CATEGORY: Book Reviews
DATE: 270914
FILE: R2040
AUTHOR: David Curnock
PUBLISHER: Haynes Publishing
BINDING: hard back
PAGES: 95
PRICE: £7.99
GENRE: Non Fiction
SUBJECT: Heavy bomber, four engine bomber, bouncing bombs, Grand Slam, Tall Boy, night bombing, earthquake bombs, 10 ton bomb, Manchester. York, Lancastrian, Shackleton.
ISBN: 978-0-85733-717-7
IMAGE: B2040.jpg
BUYNOW: http://tinyurl.com/n53gson
LINKS:
DESCRIPTION: This is a pocket-size book that contains a large number of quality photographs, with concise text, that provides an outstanding review of the iconic Lancaster heavy bomber. There is also coverage of the less successful Manchester twin engine bomber that received four Merlin engines, to become arguably the most successful bomber in aviation history. Many enthusiasts will buy copies of this pocket book because it provides a compact, but comprehensive, review of the Lancaster with some great photographs. There is also coverage of the Lancastrian that was a rapid but successful civil conversion to restart civil aviation after WWII, and which took part in the Berlin Airlift that was the first battle of the Cold War.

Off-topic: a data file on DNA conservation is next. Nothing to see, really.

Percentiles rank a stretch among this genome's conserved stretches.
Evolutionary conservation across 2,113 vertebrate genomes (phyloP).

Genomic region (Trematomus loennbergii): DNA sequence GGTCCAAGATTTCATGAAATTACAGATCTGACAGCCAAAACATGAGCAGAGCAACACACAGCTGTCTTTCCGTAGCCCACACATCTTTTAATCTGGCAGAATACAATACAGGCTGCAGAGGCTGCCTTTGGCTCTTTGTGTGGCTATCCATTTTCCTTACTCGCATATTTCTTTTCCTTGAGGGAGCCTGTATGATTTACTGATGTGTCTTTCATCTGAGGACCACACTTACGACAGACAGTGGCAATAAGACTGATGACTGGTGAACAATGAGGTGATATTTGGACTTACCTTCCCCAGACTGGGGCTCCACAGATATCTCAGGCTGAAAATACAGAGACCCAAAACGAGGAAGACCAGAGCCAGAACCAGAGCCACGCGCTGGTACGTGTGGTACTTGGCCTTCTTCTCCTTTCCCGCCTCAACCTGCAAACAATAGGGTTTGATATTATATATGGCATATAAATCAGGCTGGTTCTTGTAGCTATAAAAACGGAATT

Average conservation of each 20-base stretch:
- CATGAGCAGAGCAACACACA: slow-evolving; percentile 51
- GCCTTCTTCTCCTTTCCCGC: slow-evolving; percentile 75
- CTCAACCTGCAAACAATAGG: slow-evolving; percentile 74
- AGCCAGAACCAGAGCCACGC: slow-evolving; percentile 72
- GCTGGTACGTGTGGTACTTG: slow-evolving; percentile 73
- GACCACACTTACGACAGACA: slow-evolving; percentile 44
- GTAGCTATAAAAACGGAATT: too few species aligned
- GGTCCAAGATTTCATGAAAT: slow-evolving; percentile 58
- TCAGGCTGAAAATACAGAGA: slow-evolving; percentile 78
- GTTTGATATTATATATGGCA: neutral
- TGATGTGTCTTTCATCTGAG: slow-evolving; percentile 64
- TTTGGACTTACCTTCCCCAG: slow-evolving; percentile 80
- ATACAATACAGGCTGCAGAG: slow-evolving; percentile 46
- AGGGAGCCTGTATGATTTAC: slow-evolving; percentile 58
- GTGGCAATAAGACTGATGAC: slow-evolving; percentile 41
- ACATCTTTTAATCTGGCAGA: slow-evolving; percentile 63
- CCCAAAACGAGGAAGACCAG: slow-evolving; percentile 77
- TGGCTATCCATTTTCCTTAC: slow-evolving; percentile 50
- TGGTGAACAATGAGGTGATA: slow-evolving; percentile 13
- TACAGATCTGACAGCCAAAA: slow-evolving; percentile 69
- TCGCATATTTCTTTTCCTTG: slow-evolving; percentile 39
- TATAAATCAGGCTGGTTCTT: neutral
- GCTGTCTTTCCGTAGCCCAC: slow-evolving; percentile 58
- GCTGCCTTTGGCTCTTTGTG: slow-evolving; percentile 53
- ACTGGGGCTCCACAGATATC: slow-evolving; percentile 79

Where this book is particularly valuable is that it is aggressively priced and affordable to young readers, or their fond relatives. It is all too easy for publishers to content themselves with eBooks as low cost reading material, but there is no substitute for a durable pocket sized book that can be carried around and and read in any spare moment. There is recent research to suggest a renewed interest amongst the young to read printed books, rather than to use an eBook reader or a personal computer. There is also research to suggest that printed books help to develop readership skills and subject involvement in a way that electronic systems do not.